“The Lord is nigh unto them that are of a broken heart, and saveth such as be of a contrite spirit. Many are the afflictions of the righteous: but the Lord delivereth him out of them all.”
“Make me to hear joy and gladness; [that] the bones [which] thou hast broken may rejoice.”
The nearness of God, and eventual deliverance from the chains of suffering: these are the promises that we can cling to when we’re grieving.
I myself have not known real suffering, but I am close to people who have. Right now my extended family and I are grieving the death of a cousin, son, brother, nephew, grandson. He was twenty-one years old. In situations like these, I feel as if I never have the right words. How do you comfort someone who is experiencing something so devastatingly tragic? Most Christians tend to quote Scripture (alas, I’ve done so here; it’s a reflex), but I’ve found that that’s usually not helpful, at least not in direct interactions, as it can sound too canned and unsympathetic. Suffering Christians already know these truths, they just don’t feel them presently. They know that God is near, but they can’t sense his presence, and they know that their suffering is finite, but its end is nowhere in sight. I’m not denying the power of the Spirit, through the Word, to comfort, but I do wonder whether a more helpful response to those who are hurting would be to simply say something like, “I’m terribly sorry. I love you, and I’m here for you.” And then to trust and to pray that the same God who revives us from our sin will revive the victim from his or her grief.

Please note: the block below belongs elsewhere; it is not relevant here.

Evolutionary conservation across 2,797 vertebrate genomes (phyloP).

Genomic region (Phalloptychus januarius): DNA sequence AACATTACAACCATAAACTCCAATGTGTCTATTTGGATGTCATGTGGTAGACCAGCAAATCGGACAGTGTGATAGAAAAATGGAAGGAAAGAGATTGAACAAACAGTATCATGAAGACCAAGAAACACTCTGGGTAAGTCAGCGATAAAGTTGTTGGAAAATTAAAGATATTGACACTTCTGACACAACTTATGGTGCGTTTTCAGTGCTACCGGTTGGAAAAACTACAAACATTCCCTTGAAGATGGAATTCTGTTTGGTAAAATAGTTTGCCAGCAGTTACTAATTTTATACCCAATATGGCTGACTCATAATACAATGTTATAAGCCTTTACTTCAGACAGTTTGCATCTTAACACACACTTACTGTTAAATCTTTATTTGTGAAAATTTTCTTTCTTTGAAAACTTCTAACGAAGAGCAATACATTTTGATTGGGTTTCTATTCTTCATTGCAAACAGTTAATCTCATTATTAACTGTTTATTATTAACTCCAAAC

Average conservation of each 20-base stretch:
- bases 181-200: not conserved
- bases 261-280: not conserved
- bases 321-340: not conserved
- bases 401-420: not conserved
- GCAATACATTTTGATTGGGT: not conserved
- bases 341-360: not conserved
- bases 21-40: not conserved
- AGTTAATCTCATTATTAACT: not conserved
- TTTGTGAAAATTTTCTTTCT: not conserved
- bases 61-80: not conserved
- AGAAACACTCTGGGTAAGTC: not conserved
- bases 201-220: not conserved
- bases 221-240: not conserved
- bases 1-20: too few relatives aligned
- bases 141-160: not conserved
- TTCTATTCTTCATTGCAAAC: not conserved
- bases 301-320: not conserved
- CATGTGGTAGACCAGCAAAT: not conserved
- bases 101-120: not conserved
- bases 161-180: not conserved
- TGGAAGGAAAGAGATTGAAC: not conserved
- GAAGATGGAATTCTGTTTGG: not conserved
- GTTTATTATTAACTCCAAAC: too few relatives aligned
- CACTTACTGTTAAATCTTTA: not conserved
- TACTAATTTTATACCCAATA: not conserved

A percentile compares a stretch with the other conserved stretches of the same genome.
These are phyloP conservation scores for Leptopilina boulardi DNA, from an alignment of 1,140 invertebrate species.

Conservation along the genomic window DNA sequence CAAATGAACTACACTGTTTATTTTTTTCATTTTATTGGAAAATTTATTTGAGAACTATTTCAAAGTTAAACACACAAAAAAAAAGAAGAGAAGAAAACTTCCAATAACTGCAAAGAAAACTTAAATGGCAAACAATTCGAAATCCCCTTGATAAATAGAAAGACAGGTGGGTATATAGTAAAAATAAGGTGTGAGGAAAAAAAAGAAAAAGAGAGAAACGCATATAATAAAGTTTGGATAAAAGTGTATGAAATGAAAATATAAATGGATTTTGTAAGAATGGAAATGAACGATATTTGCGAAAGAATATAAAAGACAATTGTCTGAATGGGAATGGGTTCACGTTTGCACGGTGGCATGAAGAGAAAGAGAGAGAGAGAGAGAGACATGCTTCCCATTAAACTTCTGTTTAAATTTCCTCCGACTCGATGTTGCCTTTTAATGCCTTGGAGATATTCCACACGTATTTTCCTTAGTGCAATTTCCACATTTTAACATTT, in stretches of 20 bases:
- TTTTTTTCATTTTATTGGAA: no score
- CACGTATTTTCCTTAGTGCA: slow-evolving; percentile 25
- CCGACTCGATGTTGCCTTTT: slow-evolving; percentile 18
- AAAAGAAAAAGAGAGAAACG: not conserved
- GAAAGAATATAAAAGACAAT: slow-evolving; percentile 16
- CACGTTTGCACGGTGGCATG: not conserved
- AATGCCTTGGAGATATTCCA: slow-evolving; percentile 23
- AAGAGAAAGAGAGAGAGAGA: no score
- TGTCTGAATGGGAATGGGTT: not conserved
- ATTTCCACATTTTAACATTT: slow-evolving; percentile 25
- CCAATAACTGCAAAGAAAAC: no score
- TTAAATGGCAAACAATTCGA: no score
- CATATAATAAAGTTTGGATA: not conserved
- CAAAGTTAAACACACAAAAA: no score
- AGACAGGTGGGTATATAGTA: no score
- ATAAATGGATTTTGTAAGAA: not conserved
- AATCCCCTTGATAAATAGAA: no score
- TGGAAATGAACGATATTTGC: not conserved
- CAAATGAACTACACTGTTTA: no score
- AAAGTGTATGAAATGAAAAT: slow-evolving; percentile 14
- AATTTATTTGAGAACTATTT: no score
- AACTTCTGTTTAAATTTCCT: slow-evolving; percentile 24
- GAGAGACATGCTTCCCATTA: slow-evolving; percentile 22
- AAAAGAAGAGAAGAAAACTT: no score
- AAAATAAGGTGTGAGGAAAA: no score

Derek Flood wrote on this topic a few weeks ago, in an article titled “Suffering, Tragedy and Doubt: 5 Mistakes Christians Make.” He admonishes us to not try to explain or justify people’s tragedies (“Maybe this is God’s way of…,” “there’s a higher purpose that you can’t see now…”); “suffering is not good,” Flood says, “love is,” so don’t try to make it into something it’s not, just affirm alongside the victim that it’s not good, and give him or her room to cry out “No!”—a perfectly legitimate response to tragedy, and one with a long biblical tradition, from Job to David to Christ to Paul. Flood also asserts that faith is not certainty, and that the church needs to honor honest questions and allow for faith expression of this darker shade.
I offer up this open prayer for my family: that they find space to be real, to question and object, and to grow through this tragedy. I pray that God will restore their brokenness and give them joy again.